It seems that one of the big reasons people come to Chiang Mai is to do a jungle trek. We were no different and we booked a two day, one night trek (along with a load of other stuff) from our hostel in Bangkok for when we arrived up north.
We were asked to attend a meeting the night before the trek where we were basically told what to pack and asked if we all ate chicken whilst a bloke buggered off with our passports for 15 minutes. I’ve learnt to not bother asking questions by now.
The next morning we left the hostel the customary Thai 15 minutes late at 9.15am and were taken to a market where we were advised to buy lots of water and a roll of toilet paper each. It was quite bizarre to see single rolls of toilet paper on pretty much every stall and I picked up a roll for 20 baht. I didn’t bother bargaining as I don’t exactly know what the going rate is for a single roll of toilet paper.
In hindsight I now know that this was exceptionally cheap stuff. You know the type. The tracing paper style bog roll you used to get in school that cut you to ribbons. Too much info?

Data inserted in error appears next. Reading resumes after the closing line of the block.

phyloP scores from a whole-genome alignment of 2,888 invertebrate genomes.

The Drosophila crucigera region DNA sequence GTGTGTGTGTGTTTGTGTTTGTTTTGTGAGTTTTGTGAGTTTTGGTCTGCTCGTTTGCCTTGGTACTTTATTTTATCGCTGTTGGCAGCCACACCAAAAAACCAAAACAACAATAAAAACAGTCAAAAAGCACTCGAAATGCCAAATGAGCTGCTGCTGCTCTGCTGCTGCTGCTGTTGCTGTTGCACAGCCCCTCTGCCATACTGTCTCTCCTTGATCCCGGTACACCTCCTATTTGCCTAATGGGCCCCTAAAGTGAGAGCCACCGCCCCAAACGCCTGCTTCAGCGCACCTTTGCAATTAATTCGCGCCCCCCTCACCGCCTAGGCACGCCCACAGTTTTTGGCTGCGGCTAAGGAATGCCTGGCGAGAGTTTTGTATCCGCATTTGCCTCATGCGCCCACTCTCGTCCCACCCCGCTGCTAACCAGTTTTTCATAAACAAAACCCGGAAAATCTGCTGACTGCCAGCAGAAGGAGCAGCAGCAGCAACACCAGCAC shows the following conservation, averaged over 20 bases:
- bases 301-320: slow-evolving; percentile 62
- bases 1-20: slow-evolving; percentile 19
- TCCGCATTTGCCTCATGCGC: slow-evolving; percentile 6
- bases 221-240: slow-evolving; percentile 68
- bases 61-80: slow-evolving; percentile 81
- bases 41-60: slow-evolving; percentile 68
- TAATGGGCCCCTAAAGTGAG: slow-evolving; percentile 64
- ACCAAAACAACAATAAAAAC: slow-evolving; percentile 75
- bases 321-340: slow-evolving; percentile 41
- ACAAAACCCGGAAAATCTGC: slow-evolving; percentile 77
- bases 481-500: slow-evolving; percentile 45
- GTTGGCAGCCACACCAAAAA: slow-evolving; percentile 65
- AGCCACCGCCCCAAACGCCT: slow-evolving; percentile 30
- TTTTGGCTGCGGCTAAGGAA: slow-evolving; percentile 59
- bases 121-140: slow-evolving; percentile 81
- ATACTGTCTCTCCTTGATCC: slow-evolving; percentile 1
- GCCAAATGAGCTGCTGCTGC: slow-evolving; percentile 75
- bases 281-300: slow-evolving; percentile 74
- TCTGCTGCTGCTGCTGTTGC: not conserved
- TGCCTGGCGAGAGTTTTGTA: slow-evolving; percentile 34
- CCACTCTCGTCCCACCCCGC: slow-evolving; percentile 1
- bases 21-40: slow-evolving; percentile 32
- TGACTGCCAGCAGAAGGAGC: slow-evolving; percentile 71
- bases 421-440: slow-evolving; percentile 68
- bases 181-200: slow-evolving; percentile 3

We finally arrived at the jungle and began the hike. It was around this time that I realised our guides were absolute mentalists. Within minutes one particular guide who went by the name of “King Kong” (really) was talking about smoking the “happy tree” and flying to the moon. He got crazier as the hike went on and his pupils got a lot smaller. Kong and his mate kept disappearing off into huts when we stopped for an hour of so at certain points; god only knows what was going on in there.
We visited a few waterfalls, had a quick dip, a few beers and a spot of lunch before arriving at the village of Changa which would be our base for the night. Upon arriving at the camp I was amazed at how many animals were roaming about. I remember a couple of pigs (as well as a few that were sadly tied up), dogs, cats and roosters all just getting on with life in perfect harmony. Old MacDonald eat your heart out.